It seems like whenever lottery winners make headlines years after they cash in, it's never for good news.
Divorces, lawsuits, the occasional murder — big time bank accounts can mean big time life problems.
Money corrupts. And now you can just blame science.
The New York Times' Eduardo Porter reports on a new study out of Harvard and the University of Utah that suggests money actually changes the way we think, weakening our moral compass.
The researchers performed a suite of experiments on several hundred undergraduates. First they exposed some to phrases like “she spends money liberally” or pictures that would make them think of money, and others to images and phrases that had nothing to do with the stuff.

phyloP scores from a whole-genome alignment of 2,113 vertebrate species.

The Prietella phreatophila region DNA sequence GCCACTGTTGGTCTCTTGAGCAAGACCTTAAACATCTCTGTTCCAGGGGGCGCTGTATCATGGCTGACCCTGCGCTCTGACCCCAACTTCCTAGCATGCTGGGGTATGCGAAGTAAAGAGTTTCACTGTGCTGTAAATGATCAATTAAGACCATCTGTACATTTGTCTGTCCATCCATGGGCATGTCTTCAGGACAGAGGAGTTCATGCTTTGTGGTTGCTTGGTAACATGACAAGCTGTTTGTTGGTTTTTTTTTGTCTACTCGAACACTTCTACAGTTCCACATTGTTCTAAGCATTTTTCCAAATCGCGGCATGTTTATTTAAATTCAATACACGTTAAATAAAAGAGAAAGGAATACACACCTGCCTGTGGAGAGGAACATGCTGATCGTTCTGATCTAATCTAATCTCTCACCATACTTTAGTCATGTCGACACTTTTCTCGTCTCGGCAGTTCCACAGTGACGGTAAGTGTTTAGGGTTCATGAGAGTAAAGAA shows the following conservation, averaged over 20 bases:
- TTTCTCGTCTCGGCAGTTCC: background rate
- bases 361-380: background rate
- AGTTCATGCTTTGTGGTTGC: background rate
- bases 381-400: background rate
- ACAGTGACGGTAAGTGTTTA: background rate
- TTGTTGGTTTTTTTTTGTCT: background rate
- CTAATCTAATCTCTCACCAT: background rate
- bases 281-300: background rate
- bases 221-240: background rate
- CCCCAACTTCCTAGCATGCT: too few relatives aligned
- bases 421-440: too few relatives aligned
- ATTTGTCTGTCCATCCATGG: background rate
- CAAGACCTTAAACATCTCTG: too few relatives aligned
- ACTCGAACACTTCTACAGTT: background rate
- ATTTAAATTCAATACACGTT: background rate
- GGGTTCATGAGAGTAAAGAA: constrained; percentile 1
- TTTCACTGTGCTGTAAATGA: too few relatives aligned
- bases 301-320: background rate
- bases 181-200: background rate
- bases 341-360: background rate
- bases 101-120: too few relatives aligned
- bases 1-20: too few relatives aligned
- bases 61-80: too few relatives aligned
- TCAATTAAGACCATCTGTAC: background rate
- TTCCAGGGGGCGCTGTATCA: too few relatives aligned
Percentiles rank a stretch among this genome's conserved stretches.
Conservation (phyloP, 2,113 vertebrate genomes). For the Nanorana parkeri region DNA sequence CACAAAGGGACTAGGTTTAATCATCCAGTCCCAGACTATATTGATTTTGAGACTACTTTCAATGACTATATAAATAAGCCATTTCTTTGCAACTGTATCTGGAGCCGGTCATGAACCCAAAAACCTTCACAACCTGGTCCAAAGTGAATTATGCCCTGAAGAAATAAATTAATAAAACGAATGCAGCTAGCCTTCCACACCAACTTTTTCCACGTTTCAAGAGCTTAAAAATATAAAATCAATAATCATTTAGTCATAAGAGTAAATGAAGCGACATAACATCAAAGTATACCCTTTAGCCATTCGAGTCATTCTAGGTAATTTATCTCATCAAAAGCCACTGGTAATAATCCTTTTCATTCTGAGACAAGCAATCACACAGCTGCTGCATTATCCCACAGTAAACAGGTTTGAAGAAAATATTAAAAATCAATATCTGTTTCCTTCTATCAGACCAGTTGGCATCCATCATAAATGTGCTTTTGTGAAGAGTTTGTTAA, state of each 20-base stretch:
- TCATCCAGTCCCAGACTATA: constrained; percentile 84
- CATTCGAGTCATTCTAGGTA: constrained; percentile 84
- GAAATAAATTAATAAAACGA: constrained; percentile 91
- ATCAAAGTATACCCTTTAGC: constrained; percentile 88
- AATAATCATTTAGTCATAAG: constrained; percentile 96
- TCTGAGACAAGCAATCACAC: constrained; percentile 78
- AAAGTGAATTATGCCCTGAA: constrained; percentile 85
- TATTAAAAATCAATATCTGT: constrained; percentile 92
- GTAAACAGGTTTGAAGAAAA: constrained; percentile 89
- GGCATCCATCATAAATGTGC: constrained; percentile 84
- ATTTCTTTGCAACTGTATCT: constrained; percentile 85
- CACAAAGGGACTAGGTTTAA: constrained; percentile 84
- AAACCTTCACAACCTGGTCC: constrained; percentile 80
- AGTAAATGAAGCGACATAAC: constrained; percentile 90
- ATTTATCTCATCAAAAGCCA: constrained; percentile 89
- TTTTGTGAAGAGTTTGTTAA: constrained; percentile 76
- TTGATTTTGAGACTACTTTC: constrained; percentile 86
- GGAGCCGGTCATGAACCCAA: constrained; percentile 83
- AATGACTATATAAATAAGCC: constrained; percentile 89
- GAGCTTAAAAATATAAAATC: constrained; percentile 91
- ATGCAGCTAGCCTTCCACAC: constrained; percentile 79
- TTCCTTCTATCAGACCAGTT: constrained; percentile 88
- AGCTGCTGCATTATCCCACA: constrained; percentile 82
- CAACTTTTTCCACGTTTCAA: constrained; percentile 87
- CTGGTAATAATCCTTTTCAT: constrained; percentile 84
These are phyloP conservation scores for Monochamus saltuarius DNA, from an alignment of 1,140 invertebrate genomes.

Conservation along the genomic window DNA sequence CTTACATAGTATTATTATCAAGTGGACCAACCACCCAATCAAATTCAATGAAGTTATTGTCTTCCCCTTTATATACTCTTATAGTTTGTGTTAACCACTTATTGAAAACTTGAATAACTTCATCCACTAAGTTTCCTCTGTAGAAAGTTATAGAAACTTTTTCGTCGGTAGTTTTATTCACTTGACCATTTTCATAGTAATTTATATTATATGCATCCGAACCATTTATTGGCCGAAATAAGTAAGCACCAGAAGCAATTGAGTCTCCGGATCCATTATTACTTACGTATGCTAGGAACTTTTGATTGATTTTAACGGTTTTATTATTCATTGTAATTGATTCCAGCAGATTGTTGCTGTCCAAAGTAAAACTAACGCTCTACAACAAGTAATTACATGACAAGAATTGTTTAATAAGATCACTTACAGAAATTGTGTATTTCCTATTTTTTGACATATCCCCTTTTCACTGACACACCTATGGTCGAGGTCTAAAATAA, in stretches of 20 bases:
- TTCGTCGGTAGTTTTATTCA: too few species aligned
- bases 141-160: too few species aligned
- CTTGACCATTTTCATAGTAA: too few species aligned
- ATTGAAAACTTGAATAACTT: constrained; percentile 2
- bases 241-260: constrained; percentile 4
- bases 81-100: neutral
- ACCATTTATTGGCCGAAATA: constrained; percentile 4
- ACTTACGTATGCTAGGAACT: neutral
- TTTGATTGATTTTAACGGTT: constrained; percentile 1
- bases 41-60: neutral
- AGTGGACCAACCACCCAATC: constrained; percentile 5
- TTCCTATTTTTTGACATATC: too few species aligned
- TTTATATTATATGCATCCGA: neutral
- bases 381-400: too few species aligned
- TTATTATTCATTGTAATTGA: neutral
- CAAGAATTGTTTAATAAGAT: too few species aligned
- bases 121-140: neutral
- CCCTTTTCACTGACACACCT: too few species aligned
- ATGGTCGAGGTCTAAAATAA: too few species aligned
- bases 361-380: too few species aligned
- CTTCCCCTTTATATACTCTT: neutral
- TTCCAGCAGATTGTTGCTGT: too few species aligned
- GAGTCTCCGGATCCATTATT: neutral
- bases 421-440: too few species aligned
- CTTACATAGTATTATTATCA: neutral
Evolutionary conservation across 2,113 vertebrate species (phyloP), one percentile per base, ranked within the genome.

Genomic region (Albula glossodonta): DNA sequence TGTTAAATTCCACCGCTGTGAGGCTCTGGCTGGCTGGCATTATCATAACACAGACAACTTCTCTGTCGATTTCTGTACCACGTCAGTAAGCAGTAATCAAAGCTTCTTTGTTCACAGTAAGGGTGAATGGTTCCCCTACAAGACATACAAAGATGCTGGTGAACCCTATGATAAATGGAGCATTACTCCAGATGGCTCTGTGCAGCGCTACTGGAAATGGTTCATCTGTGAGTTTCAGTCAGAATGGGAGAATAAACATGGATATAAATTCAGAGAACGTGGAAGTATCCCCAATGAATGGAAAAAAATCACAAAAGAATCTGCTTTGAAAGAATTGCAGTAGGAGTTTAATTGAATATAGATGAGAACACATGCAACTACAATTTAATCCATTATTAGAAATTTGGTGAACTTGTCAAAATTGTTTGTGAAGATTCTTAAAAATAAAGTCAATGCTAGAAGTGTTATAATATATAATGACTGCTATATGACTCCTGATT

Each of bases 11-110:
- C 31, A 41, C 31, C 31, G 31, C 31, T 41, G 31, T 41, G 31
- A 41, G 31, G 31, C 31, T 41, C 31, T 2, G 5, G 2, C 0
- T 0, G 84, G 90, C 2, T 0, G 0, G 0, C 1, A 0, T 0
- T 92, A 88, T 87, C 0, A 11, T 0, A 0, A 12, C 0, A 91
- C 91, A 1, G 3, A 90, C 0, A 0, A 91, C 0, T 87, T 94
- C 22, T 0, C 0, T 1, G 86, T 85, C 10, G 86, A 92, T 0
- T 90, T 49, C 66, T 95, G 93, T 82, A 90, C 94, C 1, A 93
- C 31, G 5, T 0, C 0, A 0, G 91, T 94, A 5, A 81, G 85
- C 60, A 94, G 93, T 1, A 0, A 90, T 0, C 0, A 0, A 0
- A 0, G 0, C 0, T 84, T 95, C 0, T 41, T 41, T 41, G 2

Then they made them answer questions to flesh out whether their morals would flag in the presence of temptation, and how they articulated the behavior to themselves.
Participants coached to think about money demonstrated weaker ethics in the questionnaire. Moreover, the students reasoned through the questions via cost-benefit analysis, eschewing the kind of morality that gets in the way of pragmatic thinking.
For instance, they were more likely to answer that they would filch a ream of paper from the university’s copying room. They were more likely to lie for a financial gain and explain it to themselves as “primarily a business decision.”
There you have it.
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